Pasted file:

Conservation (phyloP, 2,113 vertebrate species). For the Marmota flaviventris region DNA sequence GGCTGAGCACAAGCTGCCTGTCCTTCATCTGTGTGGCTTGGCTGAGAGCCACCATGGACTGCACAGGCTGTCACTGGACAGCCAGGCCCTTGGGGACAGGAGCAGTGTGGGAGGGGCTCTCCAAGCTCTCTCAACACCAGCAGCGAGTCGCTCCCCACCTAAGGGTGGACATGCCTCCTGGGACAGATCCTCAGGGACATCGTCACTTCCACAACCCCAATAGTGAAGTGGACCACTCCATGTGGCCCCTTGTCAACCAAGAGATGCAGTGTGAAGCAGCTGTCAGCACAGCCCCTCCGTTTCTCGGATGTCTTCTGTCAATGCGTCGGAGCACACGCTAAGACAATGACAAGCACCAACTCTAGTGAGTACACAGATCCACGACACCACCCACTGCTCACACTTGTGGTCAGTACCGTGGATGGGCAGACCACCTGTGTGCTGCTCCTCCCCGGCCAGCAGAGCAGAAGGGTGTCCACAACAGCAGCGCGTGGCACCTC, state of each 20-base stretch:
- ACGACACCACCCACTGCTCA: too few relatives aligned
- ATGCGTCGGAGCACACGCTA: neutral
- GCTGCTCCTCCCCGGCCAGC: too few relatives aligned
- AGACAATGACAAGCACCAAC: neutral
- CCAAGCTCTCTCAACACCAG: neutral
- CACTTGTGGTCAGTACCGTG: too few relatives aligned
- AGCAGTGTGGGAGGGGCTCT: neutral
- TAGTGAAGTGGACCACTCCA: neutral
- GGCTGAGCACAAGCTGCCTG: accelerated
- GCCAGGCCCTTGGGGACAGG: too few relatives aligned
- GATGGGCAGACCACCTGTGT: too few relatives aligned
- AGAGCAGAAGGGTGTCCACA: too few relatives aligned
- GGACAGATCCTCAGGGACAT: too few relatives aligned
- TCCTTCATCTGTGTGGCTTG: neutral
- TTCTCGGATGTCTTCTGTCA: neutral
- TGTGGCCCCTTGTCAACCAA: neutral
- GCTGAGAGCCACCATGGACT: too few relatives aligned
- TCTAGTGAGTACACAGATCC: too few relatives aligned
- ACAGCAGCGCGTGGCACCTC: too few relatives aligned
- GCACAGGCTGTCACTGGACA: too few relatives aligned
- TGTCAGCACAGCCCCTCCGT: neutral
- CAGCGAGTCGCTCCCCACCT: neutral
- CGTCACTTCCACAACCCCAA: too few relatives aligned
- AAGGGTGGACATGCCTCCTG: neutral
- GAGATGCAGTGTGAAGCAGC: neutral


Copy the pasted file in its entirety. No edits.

Conservation (phyloP, 2,113 vertebrate species). For the Marmota flaviventris region DNA sequence GGCTGAGCACAAGCTGCCTGTCCTTCATCTGTGTGGCTTGGCTGAGAGCCACCATGGACTGCACAGGCTGTCACTGGACAGCCAGGCCCTTGGGGACAGGAGCAGTGTGGGAGGGGCTCTCCAAGCTCTCTCAACACCAGCAGCGAGTCGCTCCCCACCTAAGGGTGGACATGCCTCCTGGGACAGATCCTCAGGGACATCGTCACTTCCACAACCCCAATAGTGAAGTGGACCACTCCATGTGGCCCCTTGTCAACCAAGAGATGCAGTGTGAAGCAGCTGTCAGCACAGCCCCTCCGTTTCTCGGATGTCTTCTGTCAATGCGTCGGAGCACACGCTAAGACAATGACAAGCACCAACTCTAGTGAGTACACAGATCCACGACACCACCCACTGCTCACACTTGTGGTCAGTACCGTGGATGGGCAGACCACCTGTGTGCTGCTCCTCCCCGGCCAGCAGAGCAGAAGGGTGTCCACAACAGCAGCGCGTGGCACCTC, state of each 20-base stretch:
- ACGACACCACCCACTGCTCA: too few relatives aligned
- ATGCGTCGGAGCACACGCTA: neutral
- GCTGCTCCTCCCCGGCCAGC: too few relatives aligned
- AGACAATGACAAGCACCAAC: neutral
- CCAAGCTCTCTCAACACCAG: neutral
- CACTTGTGGTCAGTACCGTG: too few relatives aligned
- AGCAGTGTGGGAGGGGCTCT: neutral
- TAGTGAAGTGGACCACTCCA: neutral
- GGCTGAGCACAAGCTGCCTG: accelerated
- GCCAGGCCCTTGGGGACAGG: too few relatives aligned
- GATGGGCAGACCACCTGTGT: too few relatives aligned
- AGAGCAGAAGGGTGTCCACA: too few relatives aligned
- GGACAGATCCTCAGGGACAT: too few relatives aligned
- TCCTTCATCTGTGTGGCTTG: neutral
- TTCTCGGATGTCTTCTGTCA: neutral
- TGTGGCCCCTTGTCAACCAA: neutral
- GCTGAGAGCCACCATGGACT: too few relatives aligned
- TCTAGTGAGTACACAGATCC: too few relatives aligned
- ACAGCAGCGCGTGGCACCTC: too few relatives aligned
- GCACAGGCTGTCACTGGACA: too few relatives aligned
- TGTCAGCACAGCCCCTCCGT: neutral
- CAGCGAGTCGCTCCCCACCT: neutral
- CGTCACTTCCACAACCCCAA: too few relatives aligned
- AAGGGTGGACATGCCTCCTG: neutral
- GAGATGCAGTGTGAAGCAGC: neutral